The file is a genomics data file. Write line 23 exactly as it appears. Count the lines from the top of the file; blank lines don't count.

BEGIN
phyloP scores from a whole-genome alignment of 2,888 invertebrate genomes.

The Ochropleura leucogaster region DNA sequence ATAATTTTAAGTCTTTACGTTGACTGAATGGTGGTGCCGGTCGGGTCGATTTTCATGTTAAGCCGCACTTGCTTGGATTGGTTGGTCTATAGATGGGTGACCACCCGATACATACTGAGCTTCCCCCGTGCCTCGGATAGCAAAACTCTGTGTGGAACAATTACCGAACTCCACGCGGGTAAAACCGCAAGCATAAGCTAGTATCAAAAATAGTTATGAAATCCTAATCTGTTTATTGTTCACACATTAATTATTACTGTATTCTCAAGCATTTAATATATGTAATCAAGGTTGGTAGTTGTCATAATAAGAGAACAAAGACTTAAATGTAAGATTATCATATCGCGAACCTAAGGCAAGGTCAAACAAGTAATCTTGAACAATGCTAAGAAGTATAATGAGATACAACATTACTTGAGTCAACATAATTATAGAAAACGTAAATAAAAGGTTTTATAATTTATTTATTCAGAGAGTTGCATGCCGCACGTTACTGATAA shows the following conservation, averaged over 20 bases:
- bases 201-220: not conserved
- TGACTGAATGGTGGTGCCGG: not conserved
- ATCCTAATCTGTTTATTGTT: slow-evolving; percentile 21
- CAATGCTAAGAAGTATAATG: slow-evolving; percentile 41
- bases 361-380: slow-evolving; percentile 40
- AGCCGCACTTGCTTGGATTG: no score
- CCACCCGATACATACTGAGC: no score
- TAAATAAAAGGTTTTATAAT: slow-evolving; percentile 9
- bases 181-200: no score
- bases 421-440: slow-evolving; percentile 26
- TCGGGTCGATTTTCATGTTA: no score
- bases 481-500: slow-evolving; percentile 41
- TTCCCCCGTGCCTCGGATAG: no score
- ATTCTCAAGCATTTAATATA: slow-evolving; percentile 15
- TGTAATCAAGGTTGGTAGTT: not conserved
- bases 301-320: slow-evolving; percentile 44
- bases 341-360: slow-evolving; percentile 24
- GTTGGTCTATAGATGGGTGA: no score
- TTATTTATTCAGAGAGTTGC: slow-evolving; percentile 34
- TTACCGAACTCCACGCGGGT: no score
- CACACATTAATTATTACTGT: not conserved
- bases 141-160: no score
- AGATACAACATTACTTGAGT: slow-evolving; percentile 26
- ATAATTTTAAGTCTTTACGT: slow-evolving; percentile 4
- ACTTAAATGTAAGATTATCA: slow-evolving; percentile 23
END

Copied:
- CACACATTAATTATTACTGT: not conserved